The UK farming industry is in a spot of bother because, in case you haven't noticed, we now have over 60 million people living on our small island, with less and less space left to farm on. To keep food prices stable and levels of production in line with our population, National Farmers Union president Peter Kendall recently stated we need to move away from traditional animal farming and into super massive animal farming. The average cattle farm in the UK has between 100 and 150 cattle, whereas in the US - where super farms are commonplace - thousands of cattle can be found on a single farm. It would definitely help drive food prices down... but is it right?

There's a whole host of environmental issues to consider. Having thousands of animals together in one area causes huge water and land pollution problems, how would local ecosystems cope? What happens to the small-hold local farmer? Is that job going out the window? And what about animal welfare? Being pressed into a small place with thousands of others is no way to live, be you human, cow or pig. What do you think?




Friday, 6 July 2012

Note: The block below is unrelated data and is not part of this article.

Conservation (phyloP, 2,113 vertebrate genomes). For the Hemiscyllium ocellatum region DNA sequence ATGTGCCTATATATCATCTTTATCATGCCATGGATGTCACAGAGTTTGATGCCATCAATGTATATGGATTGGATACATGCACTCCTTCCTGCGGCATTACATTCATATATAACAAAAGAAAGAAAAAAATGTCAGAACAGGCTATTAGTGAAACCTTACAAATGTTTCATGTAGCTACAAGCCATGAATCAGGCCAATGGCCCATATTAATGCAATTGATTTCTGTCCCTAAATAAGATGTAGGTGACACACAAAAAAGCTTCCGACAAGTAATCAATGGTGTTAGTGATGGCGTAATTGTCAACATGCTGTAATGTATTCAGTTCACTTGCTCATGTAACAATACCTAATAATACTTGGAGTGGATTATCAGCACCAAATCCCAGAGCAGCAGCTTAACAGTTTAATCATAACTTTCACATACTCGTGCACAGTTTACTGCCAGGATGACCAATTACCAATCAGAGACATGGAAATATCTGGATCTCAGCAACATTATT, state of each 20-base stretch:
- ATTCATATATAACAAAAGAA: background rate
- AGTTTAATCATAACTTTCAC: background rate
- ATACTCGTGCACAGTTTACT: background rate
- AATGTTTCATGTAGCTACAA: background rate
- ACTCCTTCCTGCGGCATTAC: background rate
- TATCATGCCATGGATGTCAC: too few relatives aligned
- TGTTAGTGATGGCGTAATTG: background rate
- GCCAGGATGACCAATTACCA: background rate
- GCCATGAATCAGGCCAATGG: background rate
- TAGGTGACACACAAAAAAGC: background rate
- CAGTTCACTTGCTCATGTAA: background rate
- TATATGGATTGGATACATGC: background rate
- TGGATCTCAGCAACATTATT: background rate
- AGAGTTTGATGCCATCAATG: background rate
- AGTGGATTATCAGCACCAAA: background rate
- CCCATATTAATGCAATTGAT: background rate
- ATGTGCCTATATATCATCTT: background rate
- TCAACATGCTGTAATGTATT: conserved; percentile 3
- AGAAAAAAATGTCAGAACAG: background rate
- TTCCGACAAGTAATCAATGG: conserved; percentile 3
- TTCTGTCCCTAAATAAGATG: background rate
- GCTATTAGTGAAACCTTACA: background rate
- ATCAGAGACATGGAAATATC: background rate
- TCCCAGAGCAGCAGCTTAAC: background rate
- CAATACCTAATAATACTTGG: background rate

Lucy's Big Ride, Day V

Lucy is now a third of the way into her epic cycle across Britain, having pumped her legs up and down 300 miles of the beautiful South West region.

On Day 4 Lucy cycled past Bristol, often regarded as one of the UK's greenest cities, and one particular event that took place there last month is worthy of a mention.

In May, FareShare South West and friends helped host a terrific 'Feeding The 5000' event. Using perfectly edible fresh food that would otherwise be wastefully thrown away, they managed to provide 4,187 people with a delicious free lunch in just 4 hours! Hundreds of volunteers - including celebrity chefs like Tom Herbert from the Fabulous Baker Brothers - worked together to show that veggies rejected for being wonky or too small taste just as good as the ones seen fit to grace our supermarket shelves. Yes, you did read that correctly: many vegetables are wasted because they are too wonky. Seriously.